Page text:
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    • Laura

      Dear Monica and Jennifer, I can completely understand your reluctance to participate in a public display, and I’m for it. It seems to me that the line between private and public life has been broken and frayed by social media–by many kinds of media, in fact.

      However, Jennifer, I don’t think the ice bucket video participants are self-aggrandizing. The thing is, many of us have friends with ALS, and we have to stand by and watch them get weaker and there is absolutely nothing we can do. There’s no cure; there are no drugs; there are no treatments. So the idea of having a bucket of ice dumped over our heads is downright appealing–it’s SOMETHING we can volunteer to do. We can even scream hysterically while we’re doing it, which releases a little bit of tension.

      It is also perfectly acceptable to forego the ice and just send the check. The ice just creates a context.

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      • Jennifer A

        Laura, I only said it seems self-aggrandizing – that is the nature of projection. We ascribe our own motives to others’ behavior. I know many people have done it for the best possible intentions. One of the hallmarks of introverts is to think – or overthink – situations, rather than cheerfully jumping onto bandwagons. Overthinking and bandwagon-jumping are both effective methods, but they appeal to very different people and they attract different kinds of notice.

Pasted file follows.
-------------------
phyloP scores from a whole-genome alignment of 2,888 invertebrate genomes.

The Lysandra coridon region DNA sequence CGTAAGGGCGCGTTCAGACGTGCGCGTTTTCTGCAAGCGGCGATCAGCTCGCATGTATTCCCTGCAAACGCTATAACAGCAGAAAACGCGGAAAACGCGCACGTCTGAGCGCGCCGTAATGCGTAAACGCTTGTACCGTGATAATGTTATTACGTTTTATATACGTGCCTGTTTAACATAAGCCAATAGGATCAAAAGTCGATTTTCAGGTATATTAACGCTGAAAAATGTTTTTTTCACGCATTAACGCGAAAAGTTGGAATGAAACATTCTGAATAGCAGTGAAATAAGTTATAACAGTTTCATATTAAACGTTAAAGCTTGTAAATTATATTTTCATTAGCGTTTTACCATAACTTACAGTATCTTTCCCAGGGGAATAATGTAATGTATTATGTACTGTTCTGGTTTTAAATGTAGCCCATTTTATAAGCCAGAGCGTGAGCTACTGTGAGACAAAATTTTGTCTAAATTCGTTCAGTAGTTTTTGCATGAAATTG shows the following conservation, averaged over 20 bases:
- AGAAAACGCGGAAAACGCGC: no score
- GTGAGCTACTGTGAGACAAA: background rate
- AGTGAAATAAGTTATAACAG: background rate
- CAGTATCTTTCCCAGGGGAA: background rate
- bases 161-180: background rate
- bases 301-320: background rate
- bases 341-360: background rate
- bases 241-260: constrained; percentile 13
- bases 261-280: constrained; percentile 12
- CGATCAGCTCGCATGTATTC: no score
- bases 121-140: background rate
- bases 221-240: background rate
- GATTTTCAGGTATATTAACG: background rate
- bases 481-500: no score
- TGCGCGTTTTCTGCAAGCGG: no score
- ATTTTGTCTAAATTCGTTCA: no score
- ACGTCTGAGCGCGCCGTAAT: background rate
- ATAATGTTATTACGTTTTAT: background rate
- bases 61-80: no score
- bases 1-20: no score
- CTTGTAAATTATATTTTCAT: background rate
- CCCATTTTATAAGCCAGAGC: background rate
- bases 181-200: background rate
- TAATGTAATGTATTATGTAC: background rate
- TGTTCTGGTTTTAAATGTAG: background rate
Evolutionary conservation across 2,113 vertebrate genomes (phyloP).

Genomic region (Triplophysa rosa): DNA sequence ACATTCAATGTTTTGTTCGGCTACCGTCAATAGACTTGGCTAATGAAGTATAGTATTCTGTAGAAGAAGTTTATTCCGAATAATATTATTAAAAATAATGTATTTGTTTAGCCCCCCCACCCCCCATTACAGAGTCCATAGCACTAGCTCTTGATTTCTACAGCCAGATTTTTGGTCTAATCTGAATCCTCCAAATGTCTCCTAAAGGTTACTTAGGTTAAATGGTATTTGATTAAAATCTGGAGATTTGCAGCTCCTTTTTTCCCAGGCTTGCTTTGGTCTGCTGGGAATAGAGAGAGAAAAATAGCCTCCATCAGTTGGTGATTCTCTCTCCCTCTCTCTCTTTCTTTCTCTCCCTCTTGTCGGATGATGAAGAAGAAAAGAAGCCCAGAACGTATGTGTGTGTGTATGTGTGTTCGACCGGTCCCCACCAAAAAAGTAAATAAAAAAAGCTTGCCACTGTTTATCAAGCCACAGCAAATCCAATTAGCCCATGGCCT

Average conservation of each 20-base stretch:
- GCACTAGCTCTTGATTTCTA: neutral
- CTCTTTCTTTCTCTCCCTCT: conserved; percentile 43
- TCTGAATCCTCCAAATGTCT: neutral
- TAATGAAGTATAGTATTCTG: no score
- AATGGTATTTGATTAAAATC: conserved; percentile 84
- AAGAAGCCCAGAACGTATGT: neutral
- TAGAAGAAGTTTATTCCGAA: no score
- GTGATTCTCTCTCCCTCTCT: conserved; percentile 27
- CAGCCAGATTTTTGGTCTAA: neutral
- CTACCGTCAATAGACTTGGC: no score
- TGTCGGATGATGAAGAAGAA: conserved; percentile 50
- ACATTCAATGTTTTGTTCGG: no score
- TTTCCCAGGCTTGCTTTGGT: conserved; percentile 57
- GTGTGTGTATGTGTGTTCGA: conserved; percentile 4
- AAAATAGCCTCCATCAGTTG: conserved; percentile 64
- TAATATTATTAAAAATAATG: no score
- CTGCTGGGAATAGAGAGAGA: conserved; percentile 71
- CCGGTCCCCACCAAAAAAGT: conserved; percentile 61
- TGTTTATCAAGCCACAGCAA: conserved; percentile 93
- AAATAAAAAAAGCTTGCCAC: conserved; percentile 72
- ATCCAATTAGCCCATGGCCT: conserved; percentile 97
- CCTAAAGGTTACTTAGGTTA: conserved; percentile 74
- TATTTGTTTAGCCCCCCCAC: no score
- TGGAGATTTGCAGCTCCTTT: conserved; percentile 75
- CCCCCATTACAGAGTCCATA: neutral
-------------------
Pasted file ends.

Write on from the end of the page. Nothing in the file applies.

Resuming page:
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  2. Laura

    Dear Jennifer, you are right–I didn’t read carefully enough. I guess I had a knee-jerk reaction, and I expressed myself badly. I think under ordinary circumstances, I’d be saying, “Why do they have to dump buckets of ICE over themselves, for crying out loud? Why not quietly send a check?” But this time I’m on the other side of the fence, because there’s something about the absurdity and humor of the ice bucket challenge that has caught people’s imaginations. A woman on PBS said that the ALS Society gained 53 million dollars in August alone–which is unbelievable. And the silliness of the challenge is giving people hope. So for once, I’m with the people with the video cameras and the Tweats and Twitters….Misery makes strange bedfellows.

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  3. I hope this post didn’t come across as a criticism of the Ice Bucket challenge. I agree with you, Laura, about it having caught folks’ attention in a good way and have gotten quite a kick out of it all. This post came from me being more and more worried I’d be tapped to do it and trying to figure out what I’d do if that happened and then extrapolating from that.

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  4. Thanks for this post. I couldn’t have put it into words, but the idea of doing the ice bucket challenge horrifies me, personally. I’m fine with other people doing it, but I don’t like the idea of pressure to do it. Especially having it videotaped. Shudder, literally and metaphorically. I think the main reason that I eloped instead of having a big wedding was that I didn’t want to be the center of attention :-)